9. milk_lover

    milk_lover Member

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    @schultz, do you think cold-brew coffee from Starbucks has enough magnesium? Whenever I drink it, I can "go" easily and it makes me happier. I also enjoy strong espressos but I don't get that kind of effect.
     
  10. Peater Piper

    Peater Piper Member

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    The tannins in coffee that reduce iron absorption will likely reduce the absorption of other minerals as well, including magnesium. The tannins can also bind with thiamine (B1), making it difficult to absorb. Vitamin C may prevent the interaction with thiamine. Coffee also contains phytic acid, but I don't know how much because I'm not paying for the only paper I could find that lists the amounts: Phytate and Zinc Contents of Coffees, Cocoas, and Teas - HARLAND - 2006 - Journal of Food Science - Wiley Online Library

    Coffee also seems to lower the levels of certain circulating b-vitamins, resulting in raised homocysteine: Coffee consumption and circulating B-vitamins in healthy middle-aged men and women. - PubMed - NCBI

    So on the one hand, coffee seems like a pretty good source of certain micronutrients if enough is consumed. On the other hand, it contains certain anti-nutrients that could affect the absorption of the micronutrients from both the coffee and other foods that are consumed at the same time, and cause the excretion of excess b-vitamins.
     
  11. Dan Wich

    Dan Wich Member

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    Here's the table:
    [​IMG]
     
  12. Peater Piper

    Peater Piper Member

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    Excellent! Instant coffee is surprisingly low. Even the worst offenders are pretty low. Looks like phytic acid's not a concern with coffee.
     
  13. Fenrir67

    Fenrir67 Member

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    "If you drink caffeinated beverages such as coffee, tea and soda regularly, your risk for magnesium deficiency is increased."


    "caffeine causes the kidneys to release extra magnesium regardless of body status"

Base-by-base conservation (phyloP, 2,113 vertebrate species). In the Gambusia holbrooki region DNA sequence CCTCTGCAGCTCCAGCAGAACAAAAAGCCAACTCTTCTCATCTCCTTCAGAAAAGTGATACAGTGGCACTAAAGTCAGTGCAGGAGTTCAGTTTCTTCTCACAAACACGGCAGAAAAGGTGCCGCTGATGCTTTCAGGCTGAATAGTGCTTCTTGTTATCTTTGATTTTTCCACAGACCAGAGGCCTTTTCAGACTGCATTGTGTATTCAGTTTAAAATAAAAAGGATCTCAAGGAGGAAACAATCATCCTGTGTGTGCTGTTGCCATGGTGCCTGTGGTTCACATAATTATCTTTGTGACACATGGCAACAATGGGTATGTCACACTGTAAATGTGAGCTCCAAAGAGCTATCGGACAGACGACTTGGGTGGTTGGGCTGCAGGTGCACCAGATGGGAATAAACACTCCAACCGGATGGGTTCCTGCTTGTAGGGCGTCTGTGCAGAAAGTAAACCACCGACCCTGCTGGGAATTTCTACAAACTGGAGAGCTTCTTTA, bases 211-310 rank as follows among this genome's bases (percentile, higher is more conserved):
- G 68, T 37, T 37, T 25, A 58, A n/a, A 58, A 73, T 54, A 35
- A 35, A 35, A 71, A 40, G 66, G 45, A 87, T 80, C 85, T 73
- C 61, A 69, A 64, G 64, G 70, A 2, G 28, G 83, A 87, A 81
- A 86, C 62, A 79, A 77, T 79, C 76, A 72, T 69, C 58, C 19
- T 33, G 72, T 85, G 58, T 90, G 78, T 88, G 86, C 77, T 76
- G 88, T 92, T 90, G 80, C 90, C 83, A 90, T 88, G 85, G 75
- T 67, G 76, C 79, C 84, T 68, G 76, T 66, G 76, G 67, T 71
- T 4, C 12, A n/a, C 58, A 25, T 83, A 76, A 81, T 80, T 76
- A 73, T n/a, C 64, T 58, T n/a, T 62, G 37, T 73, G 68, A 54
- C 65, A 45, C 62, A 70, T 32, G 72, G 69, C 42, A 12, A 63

14. OP
    schultz

    schultz Member

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    Please link to the study where this is mentioned. I would be interested in reading it.
     
  15. OP
    schultz

    schultz Member

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    Yah doesn't seem to be an issue. 100g of polished rice has 11-66mg of phytic acid. Heck, 100g of strawberries has 12mg.

    Brazil nuts on the other hand have 1700mg of phytic acid per 100g. That might be an issue.
     
  16. Syncopated

    Syncopated Member

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    I just take a couple 100mg caffeine pills in the morning. I don't understand the importance of coffee. It's expensive compared to caffeine pills and Clark's research has shown that the chlorogenic acid in coffee is allergenic and erodes the hypothalamus. Magnesium oxide powder is extremely cheap and pure. A few milligrams of niacin is no justification for ingesting chlorogenic acid.
     
  17. Bahaa El wazzan

    Bahaa El wazzan Member

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    Syncopated
    I hear you

    But how much magnesiim is there in 1000 mg mg oxide?
     
  18. Syncopated

    Syncopated Member

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    I believe 1000 mg of Magnesium oxide would net approximately 450 mg of elemental magnesium.

    The purest source is the Dr. Clark Store but I live in Canada and shipping is outrageous. I buy just bulk powder and take 1/8th of a teaspoon 2-3 times a day always before meals. The powder costs me $12.50 and lasts many months.
     
  19. Bahaa El wazzan

    Bahaa El wazzan Member

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    Oh good thank u syncopated
     
  20. ecstatichamster

    ecstatichamster Member

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    I find magnesium glycinate to be the kindest on my gut. Even so, too much too often can cause butt soreness.